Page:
India plans to establish a fintech regulatory sandbox

Written by Kapronasia || April 10 2019

India's fintech sector has surged over the past few years, with deal value reaching $2 billion in 2018. India now has more than 2,000 fintech startups, compared to less than 750 in 2014. Most Indian fintech startups are in the payments and lending segments, a boon for the subcontinent's under-banked population. Given the importance of fintech to financial inclusion in India, Delhi is preparing to launch a regulatory sandbox that would ensure that the industry develops stably. In late March, Reserve Bank of India (RBI) governor Shaktikanta Das said that the RBI would publish the guidelines for the creation of a fintech regulatory sandbox in the next two months.

 “The RBI’s working group on fintech and digital banking suggested the introduction of a ‘regulatory sandbox/innovation hub’ within a well-defined space and duration to experiment with fintech solutions, where the consequences of failure can be contained and reasons for failure analyzed,” Das was quoted as saying by The Hindu.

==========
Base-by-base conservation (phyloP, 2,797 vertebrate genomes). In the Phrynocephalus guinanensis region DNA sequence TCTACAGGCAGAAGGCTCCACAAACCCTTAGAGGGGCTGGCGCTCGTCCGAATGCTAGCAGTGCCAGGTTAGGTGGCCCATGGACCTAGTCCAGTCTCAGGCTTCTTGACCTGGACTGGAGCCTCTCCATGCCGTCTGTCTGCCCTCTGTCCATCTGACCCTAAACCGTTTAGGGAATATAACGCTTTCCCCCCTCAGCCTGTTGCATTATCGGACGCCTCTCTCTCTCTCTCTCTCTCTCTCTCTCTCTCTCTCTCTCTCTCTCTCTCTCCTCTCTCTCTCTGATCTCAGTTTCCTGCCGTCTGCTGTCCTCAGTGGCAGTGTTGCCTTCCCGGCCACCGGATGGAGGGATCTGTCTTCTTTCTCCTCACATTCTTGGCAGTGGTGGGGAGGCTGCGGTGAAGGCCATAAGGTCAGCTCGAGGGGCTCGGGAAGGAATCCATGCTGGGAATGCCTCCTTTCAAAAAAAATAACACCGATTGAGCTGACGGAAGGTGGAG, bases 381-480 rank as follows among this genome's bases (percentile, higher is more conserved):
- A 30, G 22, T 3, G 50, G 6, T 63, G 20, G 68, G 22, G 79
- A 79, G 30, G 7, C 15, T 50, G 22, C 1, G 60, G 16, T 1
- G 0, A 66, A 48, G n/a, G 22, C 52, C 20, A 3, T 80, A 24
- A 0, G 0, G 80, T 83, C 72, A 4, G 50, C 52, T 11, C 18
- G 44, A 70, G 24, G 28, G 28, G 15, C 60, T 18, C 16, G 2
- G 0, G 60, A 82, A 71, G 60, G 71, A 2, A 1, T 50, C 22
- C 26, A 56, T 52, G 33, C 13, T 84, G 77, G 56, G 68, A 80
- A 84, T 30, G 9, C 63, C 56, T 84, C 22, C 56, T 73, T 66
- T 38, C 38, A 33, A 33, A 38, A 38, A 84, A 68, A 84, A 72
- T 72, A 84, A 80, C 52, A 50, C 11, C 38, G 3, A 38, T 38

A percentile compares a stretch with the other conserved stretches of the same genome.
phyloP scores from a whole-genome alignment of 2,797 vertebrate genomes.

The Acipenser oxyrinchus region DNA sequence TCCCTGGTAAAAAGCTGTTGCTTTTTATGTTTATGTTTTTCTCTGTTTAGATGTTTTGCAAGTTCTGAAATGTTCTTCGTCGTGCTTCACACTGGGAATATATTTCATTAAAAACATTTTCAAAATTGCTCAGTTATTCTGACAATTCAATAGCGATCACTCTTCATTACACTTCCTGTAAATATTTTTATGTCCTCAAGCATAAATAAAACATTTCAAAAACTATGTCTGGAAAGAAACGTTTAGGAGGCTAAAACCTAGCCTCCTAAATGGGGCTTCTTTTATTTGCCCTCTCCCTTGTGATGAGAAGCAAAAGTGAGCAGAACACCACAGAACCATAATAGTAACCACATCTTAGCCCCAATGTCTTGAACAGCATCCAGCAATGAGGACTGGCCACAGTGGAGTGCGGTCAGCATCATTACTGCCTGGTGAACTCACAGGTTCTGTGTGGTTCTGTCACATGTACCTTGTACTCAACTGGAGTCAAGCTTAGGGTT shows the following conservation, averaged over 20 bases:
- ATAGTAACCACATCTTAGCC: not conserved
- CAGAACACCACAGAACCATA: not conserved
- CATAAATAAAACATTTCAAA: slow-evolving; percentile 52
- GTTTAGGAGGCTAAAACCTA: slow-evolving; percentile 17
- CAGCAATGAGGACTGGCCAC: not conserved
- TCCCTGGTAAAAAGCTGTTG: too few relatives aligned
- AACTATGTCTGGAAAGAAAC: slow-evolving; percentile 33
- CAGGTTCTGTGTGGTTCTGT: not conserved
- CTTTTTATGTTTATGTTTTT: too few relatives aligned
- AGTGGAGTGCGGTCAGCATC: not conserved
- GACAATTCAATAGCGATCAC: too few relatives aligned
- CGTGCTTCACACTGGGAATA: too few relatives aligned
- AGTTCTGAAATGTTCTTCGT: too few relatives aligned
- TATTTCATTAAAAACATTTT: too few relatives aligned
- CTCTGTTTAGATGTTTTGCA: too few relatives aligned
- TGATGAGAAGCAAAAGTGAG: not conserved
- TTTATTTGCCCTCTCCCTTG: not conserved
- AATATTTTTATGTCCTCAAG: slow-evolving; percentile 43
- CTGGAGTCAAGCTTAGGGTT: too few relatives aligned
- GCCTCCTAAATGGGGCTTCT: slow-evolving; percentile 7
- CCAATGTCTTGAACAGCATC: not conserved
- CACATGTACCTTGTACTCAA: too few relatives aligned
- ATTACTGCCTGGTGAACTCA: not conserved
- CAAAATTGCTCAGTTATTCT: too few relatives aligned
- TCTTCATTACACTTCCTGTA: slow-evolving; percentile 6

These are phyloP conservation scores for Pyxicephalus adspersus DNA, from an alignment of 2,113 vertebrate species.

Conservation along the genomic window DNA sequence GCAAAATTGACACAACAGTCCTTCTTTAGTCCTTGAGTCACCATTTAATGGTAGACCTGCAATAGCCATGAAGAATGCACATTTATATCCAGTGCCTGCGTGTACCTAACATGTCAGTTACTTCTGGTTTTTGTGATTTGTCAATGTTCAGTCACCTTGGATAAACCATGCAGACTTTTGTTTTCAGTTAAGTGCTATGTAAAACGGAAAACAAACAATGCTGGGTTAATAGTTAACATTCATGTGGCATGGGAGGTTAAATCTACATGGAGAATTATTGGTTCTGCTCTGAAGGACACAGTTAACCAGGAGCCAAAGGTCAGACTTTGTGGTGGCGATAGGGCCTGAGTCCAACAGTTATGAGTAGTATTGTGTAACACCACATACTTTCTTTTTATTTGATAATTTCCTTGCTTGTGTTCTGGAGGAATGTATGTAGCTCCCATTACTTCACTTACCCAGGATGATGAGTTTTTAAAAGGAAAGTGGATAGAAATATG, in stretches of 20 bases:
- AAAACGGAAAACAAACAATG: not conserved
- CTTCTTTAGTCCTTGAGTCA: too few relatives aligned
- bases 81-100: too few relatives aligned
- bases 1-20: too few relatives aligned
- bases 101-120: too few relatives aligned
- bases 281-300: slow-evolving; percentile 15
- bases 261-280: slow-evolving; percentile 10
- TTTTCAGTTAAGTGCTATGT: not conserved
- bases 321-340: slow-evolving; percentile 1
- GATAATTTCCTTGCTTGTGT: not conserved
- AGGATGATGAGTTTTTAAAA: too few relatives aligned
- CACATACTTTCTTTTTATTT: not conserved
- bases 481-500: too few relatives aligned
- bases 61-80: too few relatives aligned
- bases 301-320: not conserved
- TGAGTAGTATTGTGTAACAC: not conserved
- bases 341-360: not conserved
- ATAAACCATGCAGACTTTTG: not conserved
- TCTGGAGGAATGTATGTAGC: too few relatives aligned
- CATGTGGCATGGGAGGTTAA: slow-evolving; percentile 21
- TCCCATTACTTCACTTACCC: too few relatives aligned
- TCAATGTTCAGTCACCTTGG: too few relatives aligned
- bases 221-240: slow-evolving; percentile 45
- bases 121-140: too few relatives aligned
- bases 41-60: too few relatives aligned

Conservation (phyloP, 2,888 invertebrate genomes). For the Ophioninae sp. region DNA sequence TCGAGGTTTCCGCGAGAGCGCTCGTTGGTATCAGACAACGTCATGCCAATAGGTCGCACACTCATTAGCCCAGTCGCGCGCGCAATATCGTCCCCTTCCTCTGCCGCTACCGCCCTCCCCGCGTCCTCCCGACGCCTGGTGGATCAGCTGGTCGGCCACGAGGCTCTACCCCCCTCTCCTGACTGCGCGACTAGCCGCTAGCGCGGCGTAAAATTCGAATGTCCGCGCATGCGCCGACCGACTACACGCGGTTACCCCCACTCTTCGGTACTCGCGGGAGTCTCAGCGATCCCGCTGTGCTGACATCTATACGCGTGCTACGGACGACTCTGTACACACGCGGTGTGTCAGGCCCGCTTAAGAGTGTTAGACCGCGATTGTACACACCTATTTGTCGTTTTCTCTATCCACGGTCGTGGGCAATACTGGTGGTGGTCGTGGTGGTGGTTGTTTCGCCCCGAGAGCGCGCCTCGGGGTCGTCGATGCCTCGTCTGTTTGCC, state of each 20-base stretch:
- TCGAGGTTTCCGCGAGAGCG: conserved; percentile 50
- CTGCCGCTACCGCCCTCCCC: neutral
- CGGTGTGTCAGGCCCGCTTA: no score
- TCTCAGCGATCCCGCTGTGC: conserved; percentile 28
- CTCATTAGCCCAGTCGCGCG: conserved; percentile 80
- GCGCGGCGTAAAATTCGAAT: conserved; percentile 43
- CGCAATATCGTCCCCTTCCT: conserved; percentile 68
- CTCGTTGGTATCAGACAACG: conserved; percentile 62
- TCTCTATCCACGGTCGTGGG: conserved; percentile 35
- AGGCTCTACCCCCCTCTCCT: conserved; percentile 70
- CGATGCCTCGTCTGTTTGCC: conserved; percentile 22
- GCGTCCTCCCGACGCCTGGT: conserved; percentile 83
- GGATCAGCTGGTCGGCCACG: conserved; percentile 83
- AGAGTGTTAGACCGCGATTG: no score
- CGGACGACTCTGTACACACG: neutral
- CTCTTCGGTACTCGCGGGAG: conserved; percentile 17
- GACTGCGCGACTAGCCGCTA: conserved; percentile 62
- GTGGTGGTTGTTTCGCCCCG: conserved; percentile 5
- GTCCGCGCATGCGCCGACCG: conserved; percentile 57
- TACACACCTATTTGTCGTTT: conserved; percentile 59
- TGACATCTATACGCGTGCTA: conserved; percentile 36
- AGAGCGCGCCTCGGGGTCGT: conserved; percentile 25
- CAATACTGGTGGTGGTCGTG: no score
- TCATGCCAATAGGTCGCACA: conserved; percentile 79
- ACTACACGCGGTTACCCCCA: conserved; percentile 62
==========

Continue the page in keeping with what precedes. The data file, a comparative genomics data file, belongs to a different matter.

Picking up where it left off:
Indeed, India's need for a sandbox differs from developed markets like Singapore, the UK and Taiwan. In most cases, the sandbox's goal is to spur financial innovation that might not otherwise occur if incumbents had their way. The stakes are higher for India, where more than 190 million people over the age of 15 don't have bank accounts, according to the World Bank and Global Findex Report. That number is greater than the combined populations of Thailand, Vietnam, Cambodia and Laos.

Analysts urge India to use the sandbox to empower risk-taking startups eager to resolve the nation's financial inclusion conundrum. "These start-ups face low chances of success and the presence of incumbents and hard-coded legal rules and procedures don’t make their task easier," noted a November 2018 commentary in the Indian financial daily Mint. "Thus, creating institutional frameworks that enable them to test their socially beneficial business cases is imperative."

A January commentary on the website of CNBC TV 18 points out some of the challenges India will face developing a fintech sandbox. On the one hand, the country has a "complex legal regime and absence of accessible regulatory guidance." To be sure, the Reserve Bank of India has announced plans to streamline requirements and processes for entering the nation's financial sector, but skeptics worry those efforts could be insufficient.

A particular concern is the requirement of a banking license to operate in the Indian financial sector. It would be better, analysts say, if the RBI could allow unlicensed fintech firms to participate in the sandbox, in addition to licensed banks and payment systems providers. "This would allow complete collaboration between stakeholders and help achieve inter-operability in new products from the get go," the commentary says.